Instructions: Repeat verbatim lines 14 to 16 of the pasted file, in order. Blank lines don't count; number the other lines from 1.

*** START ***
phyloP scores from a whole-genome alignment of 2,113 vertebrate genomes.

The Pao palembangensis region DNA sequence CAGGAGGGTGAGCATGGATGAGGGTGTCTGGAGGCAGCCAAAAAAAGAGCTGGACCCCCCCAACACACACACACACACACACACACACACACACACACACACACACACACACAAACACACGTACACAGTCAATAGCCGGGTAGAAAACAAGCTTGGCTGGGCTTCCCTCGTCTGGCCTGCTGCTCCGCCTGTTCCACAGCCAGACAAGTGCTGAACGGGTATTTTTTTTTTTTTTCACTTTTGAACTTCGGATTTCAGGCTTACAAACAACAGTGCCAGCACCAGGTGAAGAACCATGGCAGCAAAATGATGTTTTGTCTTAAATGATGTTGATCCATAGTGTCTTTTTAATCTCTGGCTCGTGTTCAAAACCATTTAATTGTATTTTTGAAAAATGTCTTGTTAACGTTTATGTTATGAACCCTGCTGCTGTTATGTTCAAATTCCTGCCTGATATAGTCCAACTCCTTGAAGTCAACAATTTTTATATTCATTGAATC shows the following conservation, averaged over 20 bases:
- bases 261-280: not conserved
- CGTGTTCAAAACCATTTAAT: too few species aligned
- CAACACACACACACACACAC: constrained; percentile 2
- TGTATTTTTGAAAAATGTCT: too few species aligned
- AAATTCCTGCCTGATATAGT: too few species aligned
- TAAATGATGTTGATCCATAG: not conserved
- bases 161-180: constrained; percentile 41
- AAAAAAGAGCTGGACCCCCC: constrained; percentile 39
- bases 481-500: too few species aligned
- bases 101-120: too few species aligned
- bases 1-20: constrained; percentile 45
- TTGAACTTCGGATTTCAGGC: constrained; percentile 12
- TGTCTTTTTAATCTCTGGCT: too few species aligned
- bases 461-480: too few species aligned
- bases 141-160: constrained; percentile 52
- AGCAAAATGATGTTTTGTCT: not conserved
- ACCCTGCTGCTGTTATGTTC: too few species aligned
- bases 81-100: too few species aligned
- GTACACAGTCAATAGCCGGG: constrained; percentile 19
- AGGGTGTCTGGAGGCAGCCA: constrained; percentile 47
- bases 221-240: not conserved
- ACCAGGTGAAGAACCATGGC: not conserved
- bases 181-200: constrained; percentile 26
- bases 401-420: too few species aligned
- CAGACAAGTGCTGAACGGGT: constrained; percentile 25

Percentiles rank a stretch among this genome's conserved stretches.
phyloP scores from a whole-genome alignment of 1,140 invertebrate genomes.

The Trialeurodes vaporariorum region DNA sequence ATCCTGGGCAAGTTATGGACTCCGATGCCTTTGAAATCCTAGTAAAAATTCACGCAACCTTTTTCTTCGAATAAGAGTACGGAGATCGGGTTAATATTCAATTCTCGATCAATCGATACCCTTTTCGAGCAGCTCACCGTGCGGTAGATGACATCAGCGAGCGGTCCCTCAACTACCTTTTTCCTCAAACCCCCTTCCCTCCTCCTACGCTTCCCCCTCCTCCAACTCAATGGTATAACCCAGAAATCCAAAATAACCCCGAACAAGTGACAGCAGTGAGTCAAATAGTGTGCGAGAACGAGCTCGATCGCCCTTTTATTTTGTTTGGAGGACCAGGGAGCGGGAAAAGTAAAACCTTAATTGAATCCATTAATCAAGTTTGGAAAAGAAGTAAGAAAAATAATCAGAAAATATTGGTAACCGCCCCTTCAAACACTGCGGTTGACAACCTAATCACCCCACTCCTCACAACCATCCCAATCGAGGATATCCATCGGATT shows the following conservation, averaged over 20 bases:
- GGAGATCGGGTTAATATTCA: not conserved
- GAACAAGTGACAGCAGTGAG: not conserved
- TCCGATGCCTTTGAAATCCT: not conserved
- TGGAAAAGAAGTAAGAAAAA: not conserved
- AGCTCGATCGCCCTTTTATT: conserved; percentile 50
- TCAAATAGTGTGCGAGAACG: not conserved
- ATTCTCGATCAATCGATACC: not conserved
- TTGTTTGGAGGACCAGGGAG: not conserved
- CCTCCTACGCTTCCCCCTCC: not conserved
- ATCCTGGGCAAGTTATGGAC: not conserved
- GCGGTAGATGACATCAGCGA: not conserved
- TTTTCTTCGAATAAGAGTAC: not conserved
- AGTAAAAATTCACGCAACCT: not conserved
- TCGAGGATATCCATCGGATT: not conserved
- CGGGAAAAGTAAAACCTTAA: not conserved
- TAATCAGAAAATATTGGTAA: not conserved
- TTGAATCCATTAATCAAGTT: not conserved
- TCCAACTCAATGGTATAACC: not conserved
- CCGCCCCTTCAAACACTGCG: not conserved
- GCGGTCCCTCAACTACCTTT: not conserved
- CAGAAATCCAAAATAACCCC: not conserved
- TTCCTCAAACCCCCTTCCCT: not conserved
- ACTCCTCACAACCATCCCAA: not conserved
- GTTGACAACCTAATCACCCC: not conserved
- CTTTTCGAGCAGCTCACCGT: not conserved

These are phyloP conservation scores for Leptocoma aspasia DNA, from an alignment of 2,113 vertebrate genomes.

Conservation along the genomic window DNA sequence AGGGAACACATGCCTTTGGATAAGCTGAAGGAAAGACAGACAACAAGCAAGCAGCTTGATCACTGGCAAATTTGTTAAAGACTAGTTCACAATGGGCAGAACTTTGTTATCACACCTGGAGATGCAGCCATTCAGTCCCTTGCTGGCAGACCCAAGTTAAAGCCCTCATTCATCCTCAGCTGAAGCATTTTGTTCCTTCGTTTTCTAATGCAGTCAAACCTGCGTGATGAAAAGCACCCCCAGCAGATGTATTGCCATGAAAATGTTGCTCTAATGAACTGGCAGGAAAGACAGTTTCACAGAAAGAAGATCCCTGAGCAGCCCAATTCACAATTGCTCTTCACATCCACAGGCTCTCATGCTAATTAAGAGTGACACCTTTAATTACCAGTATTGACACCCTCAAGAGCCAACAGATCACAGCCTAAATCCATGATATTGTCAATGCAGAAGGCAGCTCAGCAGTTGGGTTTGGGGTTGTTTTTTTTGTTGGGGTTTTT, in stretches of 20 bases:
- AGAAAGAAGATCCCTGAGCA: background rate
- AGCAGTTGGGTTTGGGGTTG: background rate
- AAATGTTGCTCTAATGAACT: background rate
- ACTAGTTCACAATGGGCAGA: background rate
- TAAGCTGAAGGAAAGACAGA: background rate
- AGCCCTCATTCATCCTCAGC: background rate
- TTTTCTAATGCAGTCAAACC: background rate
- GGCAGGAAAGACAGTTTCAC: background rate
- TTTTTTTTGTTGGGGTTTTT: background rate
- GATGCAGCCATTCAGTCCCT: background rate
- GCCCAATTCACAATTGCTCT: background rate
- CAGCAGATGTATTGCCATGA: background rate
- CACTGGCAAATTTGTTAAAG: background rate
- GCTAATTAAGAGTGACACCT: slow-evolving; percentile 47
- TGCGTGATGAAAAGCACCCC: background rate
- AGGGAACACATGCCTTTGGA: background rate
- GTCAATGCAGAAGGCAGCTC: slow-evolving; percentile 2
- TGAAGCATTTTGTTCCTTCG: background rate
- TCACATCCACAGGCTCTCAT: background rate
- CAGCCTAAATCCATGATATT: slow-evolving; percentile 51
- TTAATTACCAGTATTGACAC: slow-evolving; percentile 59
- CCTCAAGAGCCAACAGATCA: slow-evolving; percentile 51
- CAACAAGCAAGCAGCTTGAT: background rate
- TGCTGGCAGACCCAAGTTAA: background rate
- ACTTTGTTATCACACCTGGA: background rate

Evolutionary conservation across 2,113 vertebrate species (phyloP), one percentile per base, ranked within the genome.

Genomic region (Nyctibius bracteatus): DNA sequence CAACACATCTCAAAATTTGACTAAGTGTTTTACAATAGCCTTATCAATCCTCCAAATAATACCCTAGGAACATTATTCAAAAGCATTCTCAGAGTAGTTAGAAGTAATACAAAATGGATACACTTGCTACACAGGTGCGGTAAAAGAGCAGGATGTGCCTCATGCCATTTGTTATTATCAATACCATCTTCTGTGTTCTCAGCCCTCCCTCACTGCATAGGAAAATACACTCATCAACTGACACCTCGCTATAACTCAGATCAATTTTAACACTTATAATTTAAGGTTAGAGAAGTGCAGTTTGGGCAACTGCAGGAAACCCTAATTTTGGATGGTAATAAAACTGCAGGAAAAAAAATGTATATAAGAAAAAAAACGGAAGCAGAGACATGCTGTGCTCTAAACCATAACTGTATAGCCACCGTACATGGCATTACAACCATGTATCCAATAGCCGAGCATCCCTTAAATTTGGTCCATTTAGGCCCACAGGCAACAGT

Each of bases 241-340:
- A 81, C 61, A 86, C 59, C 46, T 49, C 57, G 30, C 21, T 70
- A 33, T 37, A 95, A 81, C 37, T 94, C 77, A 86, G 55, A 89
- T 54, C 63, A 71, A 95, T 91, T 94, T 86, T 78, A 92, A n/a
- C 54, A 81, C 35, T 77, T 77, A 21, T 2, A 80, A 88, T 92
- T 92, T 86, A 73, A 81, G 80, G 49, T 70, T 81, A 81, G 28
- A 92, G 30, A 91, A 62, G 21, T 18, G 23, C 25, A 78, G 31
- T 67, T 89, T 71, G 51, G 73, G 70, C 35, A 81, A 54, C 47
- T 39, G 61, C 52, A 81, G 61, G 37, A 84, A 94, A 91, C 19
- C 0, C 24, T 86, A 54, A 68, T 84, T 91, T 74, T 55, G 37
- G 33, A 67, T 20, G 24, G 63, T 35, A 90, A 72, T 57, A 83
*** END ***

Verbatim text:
- TTGAACTTCGGATTTCAGGC: constrained; percentile 12
- TGTCTTTTTAATCTCTGGCT: too few species aligned
- bases 461-480: too few species aligned